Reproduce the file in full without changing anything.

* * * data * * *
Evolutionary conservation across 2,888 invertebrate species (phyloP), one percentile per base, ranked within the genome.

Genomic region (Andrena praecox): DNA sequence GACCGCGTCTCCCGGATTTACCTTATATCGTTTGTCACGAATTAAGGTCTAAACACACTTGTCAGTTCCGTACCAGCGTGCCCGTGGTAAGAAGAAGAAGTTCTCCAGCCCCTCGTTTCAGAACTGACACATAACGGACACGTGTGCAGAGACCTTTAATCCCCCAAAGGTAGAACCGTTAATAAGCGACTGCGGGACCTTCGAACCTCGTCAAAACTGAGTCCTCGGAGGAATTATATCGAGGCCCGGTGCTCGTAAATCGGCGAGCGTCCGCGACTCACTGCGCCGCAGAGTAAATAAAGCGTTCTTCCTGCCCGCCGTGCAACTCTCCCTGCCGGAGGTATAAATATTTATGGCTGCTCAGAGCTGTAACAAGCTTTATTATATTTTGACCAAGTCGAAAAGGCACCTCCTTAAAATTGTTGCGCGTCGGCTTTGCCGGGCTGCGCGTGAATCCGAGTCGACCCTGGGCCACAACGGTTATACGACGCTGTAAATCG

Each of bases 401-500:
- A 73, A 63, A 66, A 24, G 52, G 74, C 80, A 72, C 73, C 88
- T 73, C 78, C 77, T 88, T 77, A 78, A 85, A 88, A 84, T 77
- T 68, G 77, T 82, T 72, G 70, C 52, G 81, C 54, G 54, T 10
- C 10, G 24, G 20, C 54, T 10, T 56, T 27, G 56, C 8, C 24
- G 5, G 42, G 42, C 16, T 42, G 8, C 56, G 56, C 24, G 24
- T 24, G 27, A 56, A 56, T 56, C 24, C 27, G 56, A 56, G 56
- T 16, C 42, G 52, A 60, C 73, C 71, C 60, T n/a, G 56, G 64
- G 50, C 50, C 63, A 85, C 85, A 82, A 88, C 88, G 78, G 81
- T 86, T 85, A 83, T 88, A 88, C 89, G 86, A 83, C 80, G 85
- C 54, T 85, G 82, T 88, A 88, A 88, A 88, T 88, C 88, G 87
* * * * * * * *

Evolutionary conservation across 2,888 invertebrate species (phyloP), one percentile per base, ranked within the genome.

Genomic region (Andrena praecox): DNA sequence GACCGCGTCTCCCGGATTTACCTTATATCGTTTGTCACGAATTAAGGTCTAAACACACTTGTCAGTTCCGTACCAGCGTGCCCGTGGTAAGAAGAAGAAGTTCTCCAGCCCCTCGTTTCAGAACTGACACATAACGGACACGTGTGCAGAGACCTTTAATCCCCCAAAGGTAGAACCGTTAATAAGCGACTGCGGGACCTTCGAACCTCGTCAAAACTGAGTCCTCGGAGGAATTATATCGAGGCCCGGTGCTCGTAAATCGGCGAGCGTCCGCGACTCACTGCGCCGCAGAGTAAATAAAGCGTTCTTCCTGCCCGCCGTGCAACTCTCCCTGCCGGAGGTATAAATATTTATGGCTGCTCAGAGCTGTAACAAGCTTTATTATATTTTGACCAAGTCGAAAAGGCACCTCCTTAAAATTGTTGCGCGTCGGCTTTGCCGGGCTGCGCGTGAATCCGAGTCGACCCTGGGCCACAACGGTTATACGACGCTGTAAATCG

Each of bases 401-500:
- A 73, A 63, A 66, A 24, G 52, G 74, C 80, A 72, C 73, C 88
- T 73, C 78, C 77, T 88, T 77, A 78, A 85, A 88, A 84, T 77
- T 68, G 77, T 82, T 72, G 70, C 52, G 81, C 54, G 54, T 10
- C 10, G 24, G 20, C 54, T 10, T 56, T 27, G 56, C 8, C 24
- G 5, G 42, G 42, C 16, T 42, G 8, C 56, G 56, C 24, G 24
- T 24, G 27, A 56, A 56, T 56, C 24, C 27, G 56, A 56, G 56
- T 16, C 42, G 52, A 60, C 73, C 71, C 60, T n/a, G 56, G 64
- G 50, C 50, C 63, A 85, C 85, A 82, A 88, C 88, G 78, G 81
- T 86, T 85, A 83, T 88, A 88, C 89, G 86, A 83, C 80, G 85
- C 54, T 85, G 82, T 88, A 88, A 88, A 88, T 88, C 88, G 87